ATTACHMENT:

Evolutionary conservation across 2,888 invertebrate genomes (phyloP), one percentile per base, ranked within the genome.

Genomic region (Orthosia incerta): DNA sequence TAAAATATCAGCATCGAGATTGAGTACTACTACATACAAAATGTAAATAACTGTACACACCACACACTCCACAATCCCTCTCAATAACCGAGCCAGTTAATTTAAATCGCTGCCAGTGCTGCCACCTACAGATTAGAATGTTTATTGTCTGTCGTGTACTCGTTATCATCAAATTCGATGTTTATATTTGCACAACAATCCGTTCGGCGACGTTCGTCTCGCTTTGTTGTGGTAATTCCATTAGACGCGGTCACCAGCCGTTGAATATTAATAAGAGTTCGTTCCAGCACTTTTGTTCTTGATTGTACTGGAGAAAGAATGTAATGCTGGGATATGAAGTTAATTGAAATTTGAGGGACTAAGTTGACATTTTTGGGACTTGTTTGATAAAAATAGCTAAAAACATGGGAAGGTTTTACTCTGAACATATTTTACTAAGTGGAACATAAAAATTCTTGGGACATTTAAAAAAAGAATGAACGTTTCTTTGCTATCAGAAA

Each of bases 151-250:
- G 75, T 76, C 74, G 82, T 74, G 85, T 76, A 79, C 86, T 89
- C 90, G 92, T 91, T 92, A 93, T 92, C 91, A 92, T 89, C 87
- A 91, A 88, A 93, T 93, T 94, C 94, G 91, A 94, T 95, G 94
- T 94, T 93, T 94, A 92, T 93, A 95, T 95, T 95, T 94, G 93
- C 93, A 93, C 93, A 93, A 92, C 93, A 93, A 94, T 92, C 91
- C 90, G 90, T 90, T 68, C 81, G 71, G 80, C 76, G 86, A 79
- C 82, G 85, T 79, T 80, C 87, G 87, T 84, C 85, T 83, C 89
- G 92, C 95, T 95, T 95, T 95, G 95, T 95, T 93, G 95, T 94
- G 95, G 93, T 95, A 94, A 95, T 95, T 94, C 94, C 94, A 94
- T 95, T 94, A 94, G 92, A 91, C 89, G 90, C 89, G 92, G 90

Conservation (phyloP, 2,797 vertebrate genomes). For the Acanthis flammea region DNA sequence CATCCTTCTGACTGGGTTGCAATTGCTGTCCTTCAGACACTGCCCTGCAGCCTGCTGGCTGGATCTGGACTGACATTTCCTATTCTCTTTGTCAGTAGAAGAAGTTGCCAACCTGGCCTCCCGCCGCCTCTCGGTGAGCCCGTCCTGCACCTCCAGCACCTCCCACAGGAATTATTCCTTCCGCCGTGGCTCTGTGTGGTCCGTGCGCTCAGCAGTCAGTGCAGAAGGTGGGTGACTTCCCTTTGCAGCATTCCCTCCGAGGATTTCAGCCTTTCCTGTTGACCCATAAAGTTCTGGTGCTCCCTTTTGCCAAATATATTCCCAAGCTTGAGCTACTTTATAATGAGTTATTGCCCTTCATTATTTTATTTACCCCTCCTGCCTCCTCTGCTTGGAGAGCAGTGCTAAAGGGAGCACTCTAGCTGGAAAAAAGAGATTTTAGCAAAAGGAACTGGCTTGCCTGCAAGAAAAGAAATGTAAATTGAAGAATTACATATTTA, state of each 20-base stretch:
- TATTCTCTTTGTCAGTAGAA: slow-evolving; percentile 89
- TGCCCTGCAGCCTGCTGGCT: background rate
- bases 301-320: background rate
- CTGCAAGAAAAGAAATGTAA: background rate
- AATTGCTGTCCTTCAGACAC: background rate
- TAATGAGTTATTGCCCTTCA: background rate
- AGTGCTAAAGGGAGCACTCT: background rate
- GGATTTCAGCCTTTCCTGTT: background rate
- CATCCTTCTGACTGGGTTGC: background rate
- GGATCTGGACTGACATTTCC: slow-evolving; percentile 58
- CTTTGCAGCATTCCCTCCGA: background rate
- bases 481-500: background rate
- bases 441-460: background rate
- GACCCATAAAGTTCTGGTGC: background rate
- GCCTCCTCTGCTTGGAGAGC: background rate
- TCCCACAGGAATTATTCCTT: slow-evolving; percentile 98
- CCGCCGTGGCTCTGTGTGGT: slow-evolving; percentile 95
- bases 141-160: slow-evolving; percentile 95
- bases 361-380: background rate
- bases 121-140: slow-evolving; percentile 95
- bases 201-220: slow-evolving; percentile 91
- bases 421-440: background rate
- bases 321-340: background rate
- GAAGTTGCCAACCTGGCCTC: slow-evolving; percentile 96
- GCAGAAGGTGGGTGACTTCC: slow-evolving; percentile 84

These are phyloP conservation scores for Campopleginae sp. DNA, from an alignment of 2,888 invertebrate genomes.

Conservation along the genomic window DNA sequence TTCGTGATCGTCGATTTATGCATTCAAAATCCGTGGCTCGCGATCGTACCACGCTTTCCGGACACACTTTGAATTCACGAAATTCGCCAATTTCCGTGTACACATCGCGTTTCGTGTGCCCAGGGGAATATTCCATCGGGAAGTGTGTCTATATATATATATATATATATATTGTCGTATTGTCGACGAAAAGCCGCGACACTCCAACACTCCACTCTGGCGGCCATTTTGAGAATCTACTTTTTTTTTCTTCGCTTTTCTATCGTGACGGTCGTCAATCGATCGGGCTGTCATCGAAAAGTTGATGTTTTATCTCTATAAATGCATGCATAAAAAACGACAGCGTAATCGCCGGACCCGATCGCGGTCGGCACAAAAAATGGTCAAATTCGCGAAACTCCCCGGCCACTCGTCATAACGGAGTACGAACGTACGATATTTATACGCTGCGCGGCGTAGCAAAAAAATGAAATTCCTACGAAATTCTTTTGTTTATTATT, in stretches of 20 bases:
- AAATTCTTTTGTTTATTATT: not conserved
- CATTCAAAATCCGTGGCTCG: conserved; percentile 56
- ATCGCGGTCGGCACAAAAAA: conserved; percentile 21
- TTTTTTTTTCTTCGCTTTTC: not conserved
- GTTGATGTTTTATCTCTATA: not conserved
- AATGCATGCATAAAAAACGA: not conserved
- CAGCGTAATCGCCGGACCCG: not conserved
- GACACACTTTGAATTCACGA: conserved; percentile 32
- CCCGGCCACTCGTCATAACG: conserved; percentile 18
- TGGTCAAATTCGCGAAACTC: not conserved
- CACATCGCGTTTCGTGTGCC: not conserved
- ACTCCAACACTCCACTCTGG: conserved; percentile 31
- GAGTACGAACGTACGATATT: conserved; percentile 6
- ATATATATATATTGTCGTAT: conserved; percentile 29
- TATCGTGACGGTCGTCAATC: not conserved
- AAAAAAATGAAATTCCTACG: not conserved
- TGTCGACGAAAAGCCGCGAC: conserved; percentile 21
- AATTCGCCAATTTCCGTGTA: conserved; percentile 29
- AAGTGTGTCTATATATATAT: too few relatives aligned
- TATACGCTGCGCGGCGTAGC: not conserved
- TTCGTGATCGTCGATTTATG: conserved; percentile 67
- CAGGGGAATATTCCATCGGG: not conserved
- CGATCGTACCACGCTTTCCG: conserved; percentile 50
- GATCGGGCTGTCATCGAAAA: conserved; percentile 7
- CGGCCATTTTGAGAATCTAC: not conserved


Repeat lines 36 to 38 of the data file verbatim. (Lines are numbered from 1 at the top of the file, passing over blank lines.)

- bases 421-440: background rate
- bases 321-340: background rate
- GAAGTTGCCAACCTGGCCTC: slow-evolving; percentile 96